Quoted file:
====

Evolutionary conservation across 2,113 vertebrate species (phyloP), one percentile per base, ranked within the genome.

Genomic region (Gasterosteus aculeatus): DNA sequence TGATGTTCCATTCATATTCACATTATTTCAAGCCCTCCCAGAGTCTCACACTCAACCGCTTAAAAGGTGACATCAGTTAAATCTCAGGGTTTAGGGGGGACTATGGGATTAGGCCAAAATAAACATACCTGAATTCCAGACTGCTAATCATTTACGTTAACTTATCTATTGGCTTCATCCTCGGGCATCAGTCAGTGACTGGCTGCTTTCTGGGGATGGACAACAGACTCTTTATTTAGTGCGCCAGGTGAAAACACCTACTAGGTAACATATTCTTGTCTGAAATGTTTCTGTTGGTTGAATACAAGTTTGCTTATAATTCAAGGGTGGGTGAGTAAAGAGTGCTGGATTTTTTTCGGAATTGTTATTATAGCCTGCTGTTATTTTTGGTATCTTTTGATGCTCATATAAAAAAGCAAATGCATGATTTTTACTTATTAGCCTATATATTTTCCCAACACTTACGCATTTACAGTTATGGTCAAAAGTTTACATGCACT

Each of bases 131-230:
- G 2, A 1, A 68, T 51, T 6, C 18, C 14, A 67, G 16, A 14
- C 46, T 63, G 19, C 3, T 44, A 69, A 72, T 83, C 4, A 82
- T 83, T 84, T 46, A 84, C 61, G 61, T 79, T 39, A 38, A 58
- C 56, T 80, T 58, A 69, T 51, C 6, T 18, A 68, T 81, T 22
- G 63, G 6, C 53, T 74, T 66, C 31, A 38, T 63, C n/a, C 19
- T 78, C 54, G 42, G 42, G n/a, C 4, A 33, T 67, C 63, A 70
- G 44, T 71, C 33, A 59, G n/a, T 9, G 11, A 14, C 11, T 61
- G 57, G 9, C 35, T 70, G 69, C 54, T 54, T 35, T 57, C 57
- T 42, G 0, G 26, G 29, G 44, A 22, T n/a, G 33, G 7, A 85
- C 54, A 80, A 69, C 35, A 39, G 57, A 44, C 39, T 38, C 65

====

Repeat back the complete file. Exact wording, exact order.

Evolutionary conservation across 2,113 vertebrate species (phyloP), one percentile per base, ranked within the genome.

Genomic region (Gasterosteus aculeatus): DNA sequence TGATGTTCCATTCATATTCACATTATTTCAAGCCCTCCCAGAGTCTCACACTCAACCGCTTAAAAGGTGACATCAGTTAAATCTCAGGGTTTAGGGGGGACTATGGGATTAGGCCAAAATAAACATACCTGAATTCCAGACTGCTAATCATTTACGTTAACTTATCTATTGGCTTCATCCTCGGGCATCAGTCAGTGACTGGCTGCTTTCTGGGGATGGACAACAGACTCTTTATTTAGTGCGCCAGGTGAAAACACCTACTAGGTAACATATTCTTGTCTGAAATGTTTCTGTTGGTTGAATACAAGTTTGCTTATAATTCAAGGGTGGGTGAGTAAAGAGTGCTGGATTTTTTTCGGAATTGTTATTATAGCCTGCTGTTATTTTTGGTATCTTTTGATGCTCATATAAAAAAGCAAATGCATGATTTTTACTTATTAGCCTATATATTTTCCCAACACTTACGCATTTACAGTTATGGTCAAAAGTTTACATGCACT

Each of bases 131-230:
- G 2, A 1, A 68, T 51, T 6, C 18, C 14, A 67, G 16, A 14
- C 46, T 63, G 19, C 3, T 44, A 69, A 72, T 83, C 4, A 82
- T 83, T 84, T 46, A 84, C 61, G 61, T 79, T 39, A 38, A 58
- C 56, T 80, T 58, A 69, T 51, C 6, T 18, A 68, T 81, T 22
- G 63, G 6, C 53, T 74, T 66, C 31, A 38, T 63, C n/a, C 19
- T 78, C 54, G 42, G 42, G n/a, C 4, A 33, T 67, C 63, A 70
- G 44, T 71, C 33, A 59, G n/a, T 9, G 11, A 14, C 11, T 61
- G 57, G 9, C 35, T 70, G 69, C 54, T 54, T 35, T 57, C 57
- T 42, G 0, G 26, G 29, G 44, A 22, T n/a, G 33, G 7, A 85
- C 54, A 80, A 69, C 35, A 39, G 57, A 44, C 39, T 38, C 65